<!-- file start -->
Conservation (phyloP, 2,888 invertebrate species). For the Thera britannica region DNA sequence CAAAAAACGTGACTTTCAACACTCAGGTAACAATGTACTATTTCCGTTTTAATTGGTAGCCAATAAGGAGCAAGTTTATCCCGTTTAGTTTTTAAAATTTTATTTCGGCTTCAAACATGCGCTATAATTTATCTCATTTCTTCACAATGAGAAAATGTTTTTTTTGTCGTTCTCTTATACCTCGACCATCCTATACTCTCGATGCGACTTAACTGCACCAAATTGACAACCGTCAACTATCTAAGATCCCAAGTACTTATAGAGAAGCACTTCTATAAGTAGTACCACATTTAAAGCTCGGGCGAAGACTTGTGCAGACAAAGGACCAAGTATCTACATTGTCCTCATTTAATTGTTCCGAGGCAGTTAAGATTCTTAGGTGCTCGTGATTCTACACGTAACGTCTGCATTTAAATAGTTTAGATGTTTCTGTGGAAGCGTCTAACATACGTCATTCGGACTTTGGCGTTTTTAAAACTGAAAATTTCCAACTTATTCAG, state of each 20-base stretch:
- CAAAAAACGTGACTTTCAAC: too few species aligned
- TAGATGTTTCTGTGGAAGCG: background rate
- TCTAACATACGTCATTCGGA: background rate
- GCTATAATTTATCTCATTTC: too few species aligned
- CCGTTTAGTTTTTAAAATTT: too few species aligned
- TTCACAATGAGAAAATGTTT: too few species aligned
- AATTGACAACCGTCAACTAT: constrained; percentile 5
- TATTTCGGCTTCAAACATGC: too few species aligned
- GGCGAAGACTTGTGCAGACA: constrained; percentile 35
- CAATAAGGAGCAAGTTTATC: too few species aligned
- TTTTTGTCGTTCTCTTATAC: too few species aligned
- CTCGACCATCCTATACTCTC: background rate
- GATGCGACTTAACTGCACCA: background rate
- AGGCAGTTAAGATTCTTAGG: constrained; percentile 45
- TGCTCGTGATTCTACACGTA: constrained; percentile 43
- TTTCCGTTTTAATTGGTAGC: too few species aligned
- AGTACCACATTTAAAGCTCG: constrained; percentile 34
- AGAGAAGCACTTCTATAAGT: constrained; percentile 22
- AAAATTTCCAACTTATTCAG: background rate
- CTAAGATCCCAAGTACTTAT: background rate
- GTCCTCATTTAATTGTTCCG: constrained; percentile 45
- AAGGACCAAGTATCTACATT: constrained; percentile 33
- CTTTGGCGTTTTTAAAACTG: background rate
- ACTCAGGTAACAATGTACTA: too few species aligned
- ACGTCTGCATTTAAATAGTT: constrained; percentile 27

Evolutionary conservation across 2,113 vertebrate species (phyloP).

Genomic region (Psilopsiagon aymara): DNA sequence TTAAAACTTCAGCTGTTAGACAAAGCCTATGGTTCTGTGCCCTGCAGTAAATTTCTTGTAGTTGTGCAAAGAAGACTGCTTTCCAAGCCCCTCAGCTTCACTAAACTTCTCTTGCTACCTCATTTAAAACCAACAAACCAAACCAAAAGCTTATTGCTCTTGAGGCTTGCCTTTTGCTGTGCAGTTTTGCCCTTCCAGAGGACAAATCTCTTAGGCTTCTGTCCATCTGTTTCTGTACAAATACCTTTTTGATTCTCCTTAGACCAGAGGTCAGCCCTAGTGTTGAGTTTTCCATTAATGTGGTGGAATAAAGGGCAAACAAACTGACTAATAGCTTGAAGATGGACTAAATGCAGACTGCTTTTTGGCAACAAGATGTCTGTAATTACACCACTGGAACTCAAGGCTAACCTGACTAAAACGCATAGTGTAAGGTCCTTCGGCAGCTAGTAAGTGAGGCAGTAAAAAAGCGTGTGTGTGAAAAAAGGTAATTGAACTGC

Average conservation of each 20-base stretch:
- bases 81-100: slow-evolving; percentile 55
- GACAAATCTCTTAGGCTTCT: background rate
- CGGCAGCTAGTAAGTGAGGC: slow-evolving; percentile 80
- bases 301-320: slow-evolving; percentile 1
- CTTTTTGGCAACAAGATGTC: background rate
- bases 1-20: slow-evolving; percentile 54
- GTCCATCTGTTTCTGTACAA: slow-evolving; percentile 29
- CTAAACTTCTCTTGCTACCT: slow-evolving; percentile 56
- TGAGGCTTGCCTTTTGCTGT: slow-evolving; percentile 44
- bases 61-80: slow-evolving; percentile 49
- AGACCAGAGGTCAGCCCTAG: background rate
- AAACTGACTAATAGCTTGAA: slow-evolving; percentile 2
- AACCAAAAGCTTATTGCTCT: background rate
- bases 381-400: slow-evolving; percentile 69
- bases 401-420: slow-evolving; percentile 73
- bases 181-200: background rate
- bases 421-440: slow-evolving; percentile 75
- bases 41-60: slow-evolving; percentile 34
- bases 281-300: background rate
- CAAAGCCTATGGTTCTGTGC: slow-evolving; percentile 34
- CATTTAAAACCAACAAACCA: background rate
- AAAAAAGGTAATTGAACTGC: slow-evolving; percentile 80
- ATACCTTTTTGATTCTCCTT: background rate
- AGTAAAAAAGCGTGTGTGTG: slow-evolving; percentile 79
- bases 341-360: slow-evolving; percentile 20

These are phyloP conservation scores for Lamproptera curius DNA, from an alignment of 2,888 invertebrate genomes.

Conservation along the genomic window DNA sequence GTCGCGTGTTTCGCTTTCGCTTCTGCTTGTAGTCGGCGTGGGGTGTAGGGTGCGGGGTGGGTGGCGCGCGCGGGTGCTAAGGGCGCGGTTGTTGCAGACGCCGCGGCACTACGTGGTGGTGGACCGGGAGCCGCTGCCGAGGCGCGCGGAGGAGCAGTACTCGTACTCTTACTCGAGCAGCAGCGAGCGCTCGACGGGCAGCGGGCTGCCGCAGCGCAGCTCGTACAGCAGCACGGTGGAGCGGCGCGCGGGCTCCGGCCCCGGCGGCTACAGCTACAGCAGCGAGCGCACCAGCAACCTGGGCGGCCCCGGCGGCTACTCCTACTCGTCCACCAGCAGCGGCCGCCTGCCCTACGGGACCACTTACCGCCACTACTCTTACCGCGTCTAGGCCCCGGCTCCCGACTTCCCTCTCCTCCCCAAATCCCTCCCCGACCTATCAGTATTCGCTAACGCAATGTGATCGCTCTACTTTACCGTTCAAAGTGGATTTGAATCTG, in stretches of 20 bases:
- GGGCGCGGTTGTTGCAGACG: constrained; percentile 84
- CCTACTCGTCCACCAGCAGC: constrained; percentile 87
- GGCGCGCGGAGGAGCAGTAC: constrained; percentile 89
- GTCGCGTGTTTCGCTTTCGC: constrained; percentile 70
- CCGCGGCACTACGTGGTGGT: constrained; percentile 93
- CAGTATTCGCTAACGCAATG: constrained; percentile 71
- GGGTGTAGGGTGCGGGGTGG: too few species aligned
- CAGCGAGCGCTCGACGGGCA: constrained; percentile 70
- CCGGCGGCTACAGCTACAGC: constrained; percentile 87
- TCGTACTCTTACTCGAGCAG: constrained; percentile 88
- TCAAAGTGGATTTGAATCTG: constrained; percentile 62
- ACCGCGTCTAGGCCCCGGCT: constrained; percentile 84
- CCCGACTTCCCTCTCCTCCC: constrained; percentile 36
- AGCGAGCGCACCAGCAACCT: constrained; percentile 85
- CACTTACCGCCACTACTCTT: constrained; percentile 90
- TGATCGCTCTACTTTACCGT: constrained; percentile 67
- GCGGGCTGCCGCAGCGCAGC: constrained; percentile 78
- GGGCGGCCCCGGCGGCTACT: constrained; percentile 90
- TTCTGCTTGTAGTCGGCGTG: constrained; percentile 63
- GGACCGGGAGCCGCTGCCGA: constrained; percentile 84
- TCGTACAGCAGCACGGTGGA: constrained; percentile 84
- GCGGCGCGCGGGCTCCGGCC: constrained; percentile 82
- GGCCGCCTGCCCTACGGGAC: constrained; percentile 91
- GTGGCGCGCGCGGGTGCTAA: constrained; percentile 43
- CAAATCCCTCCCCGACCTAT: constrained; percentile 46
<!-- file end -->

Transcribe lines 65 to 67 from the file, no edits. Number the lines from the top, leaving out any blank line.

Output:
- CCGGCGGCTACAGCTACAGC: constrained; percentile 87
- TCGTACTCTTACTCGAGCAG: constrained; percentile 88
- TCAAAGTGGATTTGAATCTG: constrained; percentile 62